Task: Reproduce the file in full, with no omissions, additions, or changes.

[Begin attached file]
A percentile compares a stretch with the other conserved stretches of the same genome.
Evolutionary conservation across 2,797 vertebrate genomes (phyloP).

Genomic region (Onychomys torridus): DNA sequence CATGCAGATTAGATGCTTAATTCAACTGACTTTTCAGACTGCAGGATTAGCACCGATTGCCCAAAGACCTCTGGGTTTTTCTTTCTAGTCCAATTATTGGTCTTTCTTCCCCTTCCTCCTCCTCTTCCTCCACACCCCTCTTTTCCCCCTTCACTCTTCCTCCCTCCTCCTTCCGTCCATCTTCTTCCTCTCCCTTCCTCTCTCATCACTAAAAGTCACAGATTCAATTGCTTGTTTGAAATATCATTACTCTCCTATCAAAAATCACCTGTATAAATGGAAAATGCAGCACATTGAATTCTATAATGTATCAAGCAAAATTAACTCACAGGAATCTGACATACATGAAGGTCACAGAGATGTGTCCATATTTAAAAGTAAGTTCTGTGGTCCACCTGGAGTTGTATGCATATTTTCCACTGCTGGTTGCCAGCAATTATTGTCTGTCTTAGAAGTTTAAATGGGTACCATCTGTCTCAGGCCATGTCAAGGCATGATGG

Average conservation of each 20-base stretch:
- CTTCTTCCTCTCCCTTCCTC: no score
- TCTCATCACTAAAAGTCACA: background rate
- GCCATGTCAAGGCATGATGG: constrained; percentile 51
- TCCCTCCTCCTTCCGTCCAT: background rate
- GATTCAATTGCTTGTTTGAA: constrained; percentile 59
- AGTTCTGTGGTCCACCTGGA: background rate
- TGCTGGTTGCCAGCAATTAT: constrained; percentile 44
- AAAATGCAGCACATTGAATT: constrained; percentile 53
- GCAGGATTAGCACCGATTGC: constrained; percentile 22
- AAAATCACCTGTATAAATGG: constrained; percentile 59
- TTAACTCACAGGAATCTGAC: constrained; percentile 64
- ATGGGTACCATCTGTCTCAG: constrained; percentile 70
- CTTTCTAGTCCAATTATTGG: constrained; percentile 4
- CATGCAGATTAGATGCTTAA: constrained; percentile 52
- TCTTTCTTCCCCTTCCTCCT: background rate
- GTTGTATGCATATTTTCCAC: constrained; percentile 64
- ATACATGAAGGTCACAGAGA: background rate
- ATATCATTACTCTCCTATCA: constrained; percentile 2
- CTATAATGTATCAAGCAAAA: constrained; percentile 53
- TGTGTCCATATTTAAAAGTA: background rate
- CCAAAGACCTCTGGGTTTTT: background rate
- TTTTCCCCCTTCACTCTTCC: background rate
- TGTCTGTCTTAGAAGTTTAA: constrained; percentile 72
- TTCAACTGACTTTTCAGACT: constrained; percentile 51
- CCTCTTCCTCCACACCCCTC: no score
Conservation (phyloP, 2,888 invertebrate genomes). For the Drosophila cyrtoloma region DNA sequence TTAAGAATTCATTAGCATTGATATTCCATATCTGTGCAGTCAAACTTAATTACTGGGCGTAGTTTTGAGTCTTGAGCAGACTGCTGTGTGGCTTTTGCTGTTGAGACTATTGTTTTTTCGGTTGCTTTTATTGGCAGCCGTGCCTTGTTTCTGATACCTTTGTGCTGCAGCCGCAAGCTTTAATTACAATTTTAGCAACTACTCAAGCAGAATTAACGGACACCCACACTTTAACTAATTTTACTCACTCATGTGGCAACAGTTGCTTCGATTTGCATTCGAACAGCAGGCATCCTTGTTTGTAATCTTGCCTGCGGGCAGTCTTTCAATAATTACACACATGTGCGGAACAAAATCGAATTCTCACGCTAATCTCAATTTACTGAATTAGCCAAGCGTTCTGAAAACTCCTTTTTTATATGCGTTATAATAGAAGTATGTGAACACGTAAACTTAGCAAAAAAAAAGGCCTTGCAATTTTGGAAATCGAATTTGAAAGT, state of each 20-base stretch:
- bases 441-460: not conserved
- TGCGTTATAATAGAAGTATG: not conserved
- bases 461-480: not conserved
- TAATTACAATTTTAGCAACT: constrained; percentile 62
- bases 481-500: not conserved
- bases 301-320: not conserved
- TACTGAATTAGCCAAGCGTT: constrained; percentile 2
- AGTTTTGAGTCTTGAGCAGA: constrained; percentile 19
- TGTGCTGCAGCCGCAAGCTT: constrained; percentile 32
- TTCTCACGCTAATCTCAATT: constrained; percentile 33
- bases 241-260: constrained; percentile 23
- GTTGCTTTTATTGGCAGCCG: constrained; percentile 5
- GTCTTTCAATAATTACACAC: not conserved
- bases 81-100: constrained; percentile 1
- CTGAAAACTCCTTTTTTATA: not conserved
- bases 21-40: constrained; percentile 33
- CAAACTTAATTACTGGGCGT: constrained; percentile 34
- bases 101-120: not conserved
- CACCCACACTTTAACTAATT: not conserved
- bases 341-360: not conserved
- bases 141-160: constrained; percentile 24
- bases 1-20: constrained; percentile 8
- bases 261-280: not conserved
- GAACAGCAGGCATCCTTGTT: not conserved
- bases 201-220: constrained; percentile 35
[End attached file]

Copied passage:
A percentile compares a stretch with the other conserved stretches of the same genome.
Evolutionary conservation across 2,797 vertebrate genomes (phyloP).

Genomic region (Onychomys torridus): DNA sequence CATGCAGATTAGATGCTTAATTCAACTGACTTTTCAGACTGCAGGATTAGCACCGATTGCCCAAAGACCTCTGGGTTTTTCTTTCTAGTCCAATTATTGGTCTTTCTTCCCCTTCCTCCTCCTCTTCCTCCACACCCCTCTTTTCCCCCTTCACTCTTCCTCCCTCCTCCTTCCGTCCATCTTCTTCCTCTCCCTTCCTCTCTCATCACTAAAAGTCACAGATTCAATTGCTTGTTTGAAATATCATTACTCTCCTATCAAAAATCACCTGTATAAATGGAAAATGCAGCACATTGAATTCTATAATGTATCAAGCAAAATTAACTCACAGGAATCTGACATACATGAAGGTCACAGAGATGTGTCCATATTTAAAAGTAAGTTCTGTGGTCCACCTGGAGTTGTATGCATATTTTCCACTGCTGGTTGCCAGCAATTATTGTCTGTCTTAGAAGTTTAAATGGGTACCATCTGTCTCAGGCCATGTCAAGGCATGATGG

Average conservation of each 20-base stretch:
- CTTCTTCCTCTCCCTTCCTC: no score
- TCTCATCACTAAAAGTCACA: background rate
- GCCATGTCAAGGCATGATGG: constrained; percentile 51
- TCCCTCCTCCTTCCGTCCAT: background rate
- GATTCAATTGCTTGTTTGAA: constrained; percentile 59
- AGTTCTGTGGTCCACCTGGA: background rate
- TGCTGGTTGCCAGCAATTAT: constrained; percentile 44
- AAAATGCAGCACATTGAATT: constrained; percentile 53
- GCAGGATTAGCACCGATTGC: constrained; percentile 22
- AAAATCACCTGTATAAATGG: constrained; percentile 59
- TTAACTCACAGGAATCTGAC: constrained; percentile 64
- ATGGGTACCATCTGTCTCAG: constrained; percentile 70
- CTTTCTAGTCCAATTATTGG: constrained; percentile 4
- CATGCAGATTAGATGCTTAA: constrained; percentile 52
- TCTTTCTTCCCCTTCCTCCT: background rate
- GTTGTATGCATATTTTCCAC: constrained; percentile 64
- ATACATGAAGGTCACAGAGA: background rate
- ATATCATTACTCTCCTATCA: constrained; percentile 2
- CTATAATGTATCAAGCAAAA: constrained; percentile 53
- TGTGTCCATATTTAAAAGTA: background rate
- CCAAAGACCTCTGGGTTTTT: background rate
- TTTTCCCCCTTCACTCTTCC: background rate
- TGTCTGTCTTAGAAGTTTAA: constrained; percentile 72
- TTCAACTGACTTTTCAGACT: constrained; percentile 51
- CCTCTTCCTCCACACCCCTC: no score
Conservation (phyloP, 2,888 invertebrate genomes). For the Drosophila cyrtoloma region DNA sequence TTAAGAATTCATTAGCATTGATATTCCATATCTGTGCAGTCAAACTTAATTACTGGGCGTAGTTTTGAGTCTTGAGCAGACTGCTGTGTGGCTTTTGCTGTTGAGACTATTGTTTTTTCGGTTGCTTTTATTGGCAGCCGTGCCTTGTTTCTGATACCTTTGTGCTGCAGCCGCAAGCTTTAATTACAATTTTAGCAACTACTCAAGCAGAATTAACGGACACCCACACTTTAACTAATTTTACTCACTCATGTGGCAACAGTTGCTTCGATTTGCATTCGAACAGCAGGCATCCTTGTTTGTAATCTTGCCTGCGGGCAGTCTTTCAATAATTACACACATGTGCGGAACAAAATCGAATTCTCACGCTAATCTCAATTTACTGAATTAGCCAAGCGTTCTGAAAACTCCTTTTTTATATGCGTTATAATAGAAGTATGTGAACACGTAAACTTAGCAAAAAAAAAGGCCTTGCAATTTTGGAAATCGAATTTGAAAGT, state of each 20-base stretch:
- bases 441-460: not conserved
- TGCGTTATAATAGAAGTATG: not conserved
- bases 461-480: not conserved
- TAATTACAATTTTAGCAACT: constrained; percentile 62
- bases 481-500: not conserved
- bases 301-320: not conserved
- TACTGAATTAGCCAAGCGTT: constrained; percentile 2
- AGTTTTGAGTCTTGAGCAGA: constrained; percentile 19
- TGTGCTGCAGCCGCAAGCTT: constrained; percentile 32
- TTCTCACGCTAATCTCAATT: constrained; percentile 33
- bases 241-260: constrained; percentile 23
- GTTGCTTTTATTGGCAGCCG: constrained; percentile 5
- GTCTTTCAATAATTACACAC: not conserved
- bases 81-100: constrained; percentile 1
- CTGAAAACTCCTTTTTTATA: not conserved
- bases 21-40: constrained; percentile 33
- CAAACTTAATTACTGGGCGT: constrained; percentile 34
- bases 101-120: not conserved
- CACCCACACTTTAACTAATT: not conserved
- bases 341-360: not conserved
- bases 141-160: constrained; percentile 24
- bases 1-20: constrained; percentile 8
- bases 261-280: not conserved
- GAACAGCAGGCATCCTTGTT: not conserved
- bases 201-220: constrained; percentile 35